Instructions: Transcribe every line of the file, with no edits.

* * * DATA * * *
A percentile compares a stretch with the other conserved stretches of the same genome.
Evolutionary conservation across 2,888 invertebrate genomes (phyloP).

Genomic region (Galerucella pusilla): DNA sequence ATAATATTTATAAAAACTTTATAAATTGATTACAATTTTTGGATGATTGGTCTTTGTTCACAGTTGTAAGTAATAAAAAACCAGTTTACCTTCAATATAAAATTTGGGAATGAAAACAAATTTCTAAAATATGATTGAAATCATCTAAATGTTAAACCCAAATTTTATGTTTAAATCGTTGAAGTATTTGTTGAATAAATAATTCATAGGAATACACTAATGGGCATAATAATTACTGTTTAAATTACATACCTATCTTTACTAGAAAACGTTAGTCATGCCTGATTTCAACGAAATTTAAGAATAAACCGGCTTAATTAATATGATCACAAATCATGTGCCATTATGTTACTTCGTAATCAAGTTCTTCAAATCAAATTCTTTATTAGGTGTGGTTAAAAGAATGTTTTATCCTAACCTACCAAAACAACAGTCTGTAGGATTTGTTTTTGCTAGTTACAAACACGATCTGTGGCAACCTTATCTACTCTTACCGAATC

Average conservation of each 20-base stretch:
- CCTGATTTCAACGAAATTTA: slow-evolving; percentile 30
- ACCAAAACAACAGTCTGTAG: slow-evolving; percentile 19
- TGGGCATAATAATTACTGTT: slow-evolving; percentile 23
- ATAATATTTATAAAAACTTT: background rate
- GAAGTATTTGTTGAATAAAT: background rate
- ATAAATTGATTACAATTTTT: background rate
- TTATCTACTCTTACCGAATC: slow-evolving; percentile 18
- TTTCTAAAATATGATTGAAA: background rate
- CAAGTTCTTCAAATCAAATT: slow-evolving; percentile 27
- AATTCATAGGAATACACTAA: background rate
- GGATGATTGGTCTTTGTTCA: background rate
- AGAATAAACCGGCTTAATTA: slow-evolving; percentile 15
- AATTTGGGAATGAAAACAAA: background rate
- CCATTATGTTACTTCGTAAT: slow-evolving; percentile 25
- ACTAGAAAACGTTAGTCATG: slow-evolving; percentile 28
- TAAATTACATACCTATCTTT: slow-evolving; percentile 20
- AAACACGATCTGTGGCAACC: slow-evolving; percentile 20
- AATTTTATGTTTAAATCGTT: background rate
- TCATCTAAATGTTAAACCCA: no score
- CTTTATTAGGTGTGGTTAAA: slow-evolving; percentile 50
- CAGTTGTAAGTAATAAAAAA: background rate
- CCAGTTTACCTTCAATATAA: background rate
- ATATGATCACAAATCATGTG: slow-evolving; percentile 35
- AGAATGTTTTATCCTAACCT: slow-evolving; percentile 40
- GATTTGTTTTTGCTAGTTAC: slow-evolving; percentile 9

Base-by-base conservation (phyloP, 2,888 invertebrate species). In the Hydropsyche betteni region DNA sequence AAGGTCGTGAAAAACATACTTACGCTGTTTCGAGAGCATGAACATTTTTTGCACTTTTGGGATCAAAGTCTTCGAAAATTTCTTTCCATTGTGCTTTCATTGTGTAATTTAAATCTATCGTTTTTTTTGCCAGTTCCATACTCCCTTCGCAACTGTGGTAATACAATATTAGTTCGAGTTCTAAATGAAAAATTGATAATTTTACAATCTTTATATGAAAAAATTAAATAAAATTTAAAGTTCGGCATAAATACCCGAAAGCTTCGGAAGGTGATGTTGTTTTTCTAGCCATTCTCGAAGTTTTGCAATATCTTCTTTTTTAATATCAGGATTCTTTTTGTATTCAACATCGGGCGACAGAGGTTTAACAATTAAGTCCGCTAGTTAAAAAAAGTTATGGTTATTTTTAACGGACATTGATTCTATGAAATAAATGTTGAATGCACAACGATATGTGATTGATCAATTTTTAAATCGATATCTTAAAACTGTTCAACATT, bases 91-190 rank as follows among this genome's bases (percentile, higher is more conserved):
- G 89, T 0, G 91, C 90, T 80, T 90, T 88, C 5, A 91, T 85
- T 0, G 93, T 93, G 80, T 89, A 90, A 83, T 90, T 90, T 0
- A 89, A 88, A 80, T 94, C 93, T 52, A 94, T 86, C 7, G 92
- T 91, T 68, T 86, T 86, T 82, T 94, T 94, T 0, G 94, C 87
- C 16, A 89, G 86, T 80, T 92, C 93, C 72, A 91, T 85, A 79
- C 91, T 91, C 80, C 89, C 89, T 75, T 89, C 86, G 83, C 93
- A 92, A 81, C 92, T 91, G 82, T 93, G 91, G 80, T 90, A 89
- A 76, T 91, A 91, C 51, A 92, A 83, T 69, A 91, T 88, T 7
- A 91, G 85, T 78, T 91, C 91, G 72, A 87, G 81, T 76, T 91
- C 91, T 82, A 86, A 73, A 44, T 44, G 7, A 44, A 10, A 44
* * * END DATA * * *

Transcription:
A percentile compares a stretch with the other conserved stretches of the same genome.
Evolutionary conservation across 2,888 invertebrate genomes (phyloP).

Genomic region (Galerucella pusilla): DNA sequence ATAATATTTATAAAAACTTTATAAATTGATTACAATTTTTGGATGATTGGTCTTTGTTCACAGTTGTAAGTAATAAAAAACCAGTTTACCTTCAATATAAAATTTGGGAATGAAAACAAATTTCTAAAATATGATTGAAATCATCTAAATGTTAAACCCAAATTTTATGTTTAAATCGTTGAAGTATTTGTTGAATAAATAATTCATAGGAATACACTAATGGGCATAATAATTACTGTTTAAATTACATACCTATCTTTACTAGAAAACGTTAGTCATGCCTGATTTCAACGAAATTTAAGAATAAACCGGCTTAATTAATATGATCACAAATCATGTGCCATTATGTTACTTCGTAATCAAGTTCTTCAAATCAAATTCTTTATTAGGTGTGGTTAAAAGAATGTTTTATCCTAACCTACCAAAACAACAGTCTGTAGGATTTGTTTTTGCTAGTTACAAACACGATCTGTGGCAACCTTATCTACTCTTACCGAATC

Average conservation of each 20-base stretch:
- CCTGATTTCAACGAAATTTA: slow-evolving; percentile 30
- ACCAAAACAACAGTCTGTAG: slow-evolving; percentile 19
- TGGGCATAATAATTACTGTT: slow-evolving; percentile 23
- ATAATATTTATAAAAACTTT: background rate
- GAAGTATTTGTTGAATAAAT: background rate
- ATAAATTGATTACAATTTTT: background rate
- TTATCTACTCTTACCGAATC: slow-evolving; percentile 18
- TTTCTAAAATATGATTGAAA: background rate
- CAAGTTCTTCAAATCAAATT: slow-evolving; percentile 27
- AATTCATAGGAATACACTAA: background rate
- GGATGATTGGTCTTTGTTCA: background rate
- AGAATAAACCGGCTTAATTA: slow-evolving; percentile 15
- AATTTGGGAATGAAAACAAA: background rate
- CCATTATGTTACTTCGTAAT: slow-evolving; percentile 25
- ACTAGAAAACGTTAGTCATG: slow-evolving; percentile 28
- TAAATTACATACCTATCTTT: slow-evolving; percentile 20
- AAACACGATCTGTGGCAACC: slow-evolving; percentile 20
- AATTTTATGTTTAAATCGTT: background rate
- TCATCTAAATGTTAAACCCA: no score
- CTTTATTAGGTGTGGTTAAA: slow-evolving; percentile 50
- CAGTTGTAAGTAATAAAAAA: background rate
- CCAGTTTACCTTCAATATAA: background rate
- ATATGATCACAAATCATGTG: slow-evolving; percentile 35
- AGAATGTTTTATCCTAACCT: slow-evolving; percentile 40
- GATTTGTTTTTGCTAGTTAC: slow-evolving; percentile 9

Base-by-base conservation (phyloP, 2,888 invertebrate species). In the Hydropsyche betteni region DNA sequence AAGGTCGTGAAAAACATACTTACGCTGTTTCGAGAGCATGAACATTTTTTGCACTTTTGGGATCAAAGTCTTCGAAAATTTCTTTCCATTGTGCTTTCATTGTGTAATTTAAATCTATCGTTTTTTTTGCCAGTTCCATACTCCCTTCGCAACTGTGGTAATACAATATTAGTTCGAGTTCTAAATGAAAAATTGATAATTTTACAATCTTTATATGAAAAAATTAAATAAAATTTAAAGTTCGGCATAAATACCCGAAAGCTTCGGAAGGTGATGTTGTTTTTCTAGCCATTCTCGAAGTTTTGCAATATCTTCTTTTTTAATATCAGGATTCTTTTTGTATTCAACATCGGGCGACAGAGGTTTAACAATTAAGTCCGCTAGTTAAAAAAAGTTATGGTTATTTTTAACGGACATTGATTCTATGAAATAAATGTTGAATGCACAACGATATGTGATTGATCAATTTTTAAATCGATATCTTAAAACTGTTCAACATT, bases 91-190 rank as follows among this genome's bases (percentile, higher is more conserved):
- G 89, T 0, G 91, C 90, T 80, T 90, T 88, C 5, A 91, T 85
- T 0, G 93, T 93, G 80, T 89, A 90, A 83, T 90, T 90, T 0
- A 89, A 88, A 80, T 94, C 93, T 52, A 94, T 86, C 7, G 92
- T 91, T 68, T 86, T 86, T 82, T 94, T 94, T 0, G 94, C 87
- C 16, A 89, G 86, T 80, T 92, C 93, C 72, A 91, T 85, A 79
- C 91, T 91, C 80, C 89, C 89, T 75, T 89, C 86, G 83, C 93
- A 92, A 81, C 92, T 91, G 82, T 93, G 91, G 80, T 90, A 89
- A 76, T 91, A 91, C 51, A 92, A 83, T 69, A 91, T 88, T 7
- A 91, G 85, T 78, T 91, C 91, G 72, A 87, G 81, T 76, T 91
- C 91, T 82, A 86, A 73, A 44, T 44, G 7, A 44, A 10, A 44